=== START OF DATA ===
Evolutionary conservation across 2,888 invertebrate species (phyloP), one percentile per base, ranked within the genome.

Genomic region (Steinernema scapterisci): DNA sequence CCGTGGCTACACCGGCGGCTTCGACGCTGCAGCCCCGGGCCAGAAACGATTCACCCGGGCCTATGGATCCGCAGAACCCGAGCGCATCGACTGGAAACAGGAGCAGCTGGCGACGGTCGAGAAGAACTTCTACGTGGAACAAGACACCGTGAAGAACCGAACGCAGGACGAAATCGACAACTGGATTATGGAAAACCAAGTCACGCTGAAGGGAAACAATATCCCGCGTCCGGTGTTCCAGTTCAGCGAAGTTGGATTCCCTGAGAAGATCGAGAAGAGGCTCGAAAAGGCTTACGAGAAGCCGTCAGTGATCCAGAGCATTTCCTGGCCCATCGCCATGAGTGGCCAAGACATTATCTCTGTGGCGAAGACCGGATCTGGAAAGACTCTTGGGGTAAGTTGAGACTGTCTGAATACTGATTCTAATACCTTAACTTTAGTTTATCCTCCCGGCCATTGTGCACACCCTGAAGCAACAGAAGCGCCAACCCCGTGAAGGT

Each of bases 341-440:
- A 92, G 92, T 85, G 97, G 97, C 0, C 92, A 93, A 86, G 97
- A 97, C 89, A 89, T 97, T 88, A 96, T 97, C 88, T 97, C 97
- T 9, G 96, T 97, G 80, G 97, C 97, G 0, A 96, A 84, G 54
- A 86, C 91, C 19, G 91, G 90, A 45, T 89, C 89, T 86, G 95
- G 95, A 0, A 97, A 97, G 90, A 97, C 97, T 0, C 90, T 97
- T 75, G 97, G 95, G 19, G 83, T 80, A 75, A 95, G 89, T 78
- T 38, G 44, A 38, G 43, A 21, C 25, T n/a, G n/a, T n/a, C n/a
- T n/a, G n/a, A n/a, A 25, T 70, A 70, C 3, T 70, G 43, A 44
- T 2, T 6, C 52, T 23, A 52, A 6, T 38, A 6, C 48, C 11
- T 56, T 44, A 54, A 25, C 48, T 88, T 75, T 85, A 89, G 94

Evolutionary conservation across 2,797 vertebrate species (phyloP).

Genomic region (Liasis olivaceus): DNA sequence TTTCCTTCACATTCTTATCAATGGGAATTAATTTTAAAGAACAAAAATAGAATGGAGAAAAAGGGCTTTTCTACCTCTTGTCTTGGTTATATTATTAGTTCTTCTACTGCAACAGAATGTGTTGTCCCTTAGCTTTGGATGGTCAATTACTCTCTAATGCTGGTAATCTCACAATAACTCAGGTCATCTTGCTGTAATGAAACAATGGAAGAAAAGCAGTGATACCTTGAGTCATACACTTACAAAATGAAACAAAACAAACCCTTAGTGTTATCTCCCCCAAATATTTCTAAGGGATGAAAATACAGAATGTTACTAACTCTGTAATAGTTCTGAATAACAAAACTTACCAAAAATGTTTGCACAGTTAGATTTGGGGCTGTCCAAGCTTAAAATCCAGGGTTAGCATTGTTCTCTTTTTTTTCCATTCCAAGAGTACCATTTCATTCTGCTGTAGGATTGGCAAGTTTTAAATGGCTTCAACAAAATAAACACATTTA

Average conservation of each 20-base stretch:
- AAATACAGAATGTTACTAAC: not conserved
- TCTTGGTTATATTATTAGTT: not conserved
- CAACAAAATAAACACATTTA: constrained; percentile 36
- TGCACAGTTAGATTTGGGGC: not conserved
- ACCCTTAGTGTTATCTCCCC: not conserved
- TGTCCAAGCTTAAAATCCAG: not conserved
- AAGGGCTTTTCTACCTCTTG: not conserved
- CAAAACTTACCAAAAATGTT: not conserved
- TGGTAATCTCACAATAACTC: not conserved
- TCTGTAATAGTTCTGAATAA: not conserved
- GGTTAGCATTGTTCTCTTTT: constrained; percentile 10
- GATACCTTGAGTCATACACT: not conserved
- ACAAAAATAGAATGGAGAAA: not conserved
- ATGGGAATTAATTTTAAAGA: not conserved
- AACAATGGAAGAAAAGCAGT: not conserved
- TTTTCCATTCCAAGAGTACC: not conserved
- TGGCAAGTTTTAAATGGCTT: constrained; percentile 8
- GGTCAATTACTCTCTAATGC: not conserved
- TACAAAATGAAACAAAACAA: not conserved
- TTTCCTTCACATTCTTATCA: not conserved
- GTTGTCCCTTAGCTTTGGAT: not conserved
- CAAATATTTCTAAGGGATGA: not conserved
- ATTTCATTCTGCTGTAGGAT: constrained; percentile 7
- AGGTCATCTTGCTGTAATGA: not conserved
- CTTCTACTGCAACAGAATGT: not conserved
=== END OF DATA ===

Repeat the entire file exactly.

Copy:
Evolutionary conservation across 2,888 invertebrate species (phyloP), one percentile per base, ranked within the genome.

Genomic region (Steinernema scapterisci): DNA sequence CCGTGGCTACACCGGCGGCTTCGACGCTGCAGCCCCGGGCCAGAAACGATTCACCCGGGCCTATGGATCCGCAGAACCCGAGCGCATCGACTGGAAACAGGAGCAGCTGGCGACGGTCGAGAAGAACTTCTACGTGGAACAAGACACCGTGAAGAACCGAACGCAGGACGAAATCGACAACTGGATTATGGAAAACCAAGTCACGCTGAAGGGAAACAATATCCCGCGTCCGGTGTTCCAGTTCAGCGAAGTTGGATTCCCTGAGAAGATCGAGAAGAGGCTCGAAAAGGCTTACGAGAAGCCGTCAGTGATCCAGAGCATTTCCTGGCCCATCGCCATGAGTGGCCAAGACATTATCTCTGTGGCGAAGACCGGATCTGGAAAGACTCTTGGGGTAAGTTGAGACTGTCTGAATACTGATTCTAATACCTTAACTTTAGTTTATCCTCCCGGCCATTGTGCACACCCTGAAGCAACAGAAGCGCCAACCCCGTGAAGGT

Each of bases 341-440:
- A 92, G 92, T 85, G 97, G 97, C 0, C 92, A 93, A 86, G 97
- A 97, C 89, A 89, T 97, T 88, A 96, T 97, C 88, T 97, C 97
- T 9, G 96, T 97, G 80, G 97, C 97, G 0, A 96, A 84, G 54
- A 86, C 91, C 19, G 91, G 90, A 45, T 89, C 89, T 86, G 95
- G 95, A 0, A 97, A 97, G 90, A 97, C 97, T 0, C 90, T 97
- T 75, G 97, G 95, G 19, G 83, T 80, A 75, A 95, G 89, T 78
- T 38, G 44, A 38, G 43, A 21, C 25, T n/a, G n/a, T n/a, C n/a
- T n/a, G n/a, A n/a, A 25, T 70, A 70, C 3, T 70, G 43, A 44
- T 2, T 6, C 52, T 23, A 52, A 6, T 38, A 6, C 48, C 11
- T 56, T 44, A 54, A 25, C 48, T 88, T 75, T 85, A 89, G 94

Evolutionary conservation across 2,797 vertebrate species (phyloP).

Genomic region (Liasis olivaceus): DNA sequence TTTCCTTCACATTCTTATCAATGGGAATTAATTTTAAAGAACAAAAATAGAATGGAGAAAAAGGGCTTTTCTACCTCTTGTCTTGGTTATATTATTAGTTCTTCTACTGCAACAGAATGTGTTGTCCCTTAGCTTTGGATGGTCAATTACTCTCTAATGCTGGTAATCTCACAATAACTCAGGTCATCTTGCTGTAATGAAACAATGGAAGAAAAGCAGTGATACCTTGAGTCATACACTTACAAAATGAAACAAAACAAACCCTTAGTGTTATCTCCCCCAAATATTTCTAAGGGATGAAAATACAGAATGTTACTAACTCTGTAATAGTTCTGAATAACAAAACTTACCAAAAATGTTTGCACAGTTAGATTTGGGGCTGTCCAAGCTTAAAATCCAGGGTTAGCATTGTTCTCTTTTTTTTCCATTCCAAGAGTACCATTTCATTCTGCTGTAGGATTGGCAAGTTTTAAATGGCTTCAACAAAATAAACACATTTA

Average conservation of each 20-base stretch:
- AAATACAGAATGTTACTAAC: not conserved
- TCTTGGTTATATTATTAGTT: not conserved
- CAACAAAATAAACACATTTA: constrained; percentile 36
- TGCACAGTTAGATTTGGGGC: not conserved
- ACCCTTAGTGTTATCTCCCC: not conserved
- TGTCCAAGCTTAAAATCCAG: not conserved
- AAGGGCTTTTCTACCTCTTG: not conserved
- CAAAACTTACCAAAAATGTT: not conserved
- TGGTAATCTCACAATAACTC: not conserved
- TCTGTAATAGTTCTGAATAA: not conserved
- GGTTAGCATTGTTCTCTTTT: constrained; percentile 10
- GATACCTTGAGTCATACACT: not conserved
- ACAAAAATAGAATGGAGAAA: not conserved
- ATGGGAATTAATTTTAAAGA: not conserved
- AACAATGGAAGAAAAGCAGT: not conserved
- TTTTCCATTCCAAGAGTACC: not conserved
- TGGCAAGTTTTAAATGGCTT: constrained; percentile 8
- GGTCAATTACTCTCTAATGC: not conserved
- TACAAAATGAAACAAAACAA: not conserved
- TTTCCTTCACATTCTTATCA: not conserved
- GTTGTCCCTTAGCTTTGGAT: not conserved
- CAAATATTTCTAAGGGATGA: not conserved
- ATTTCATTCTGCTGTAGGAT: constrained; percentile 7
- AGGTCATCTTGCTGTAATGA: not conserved
- CTTCTACTGCAACAGAATGT: not conserved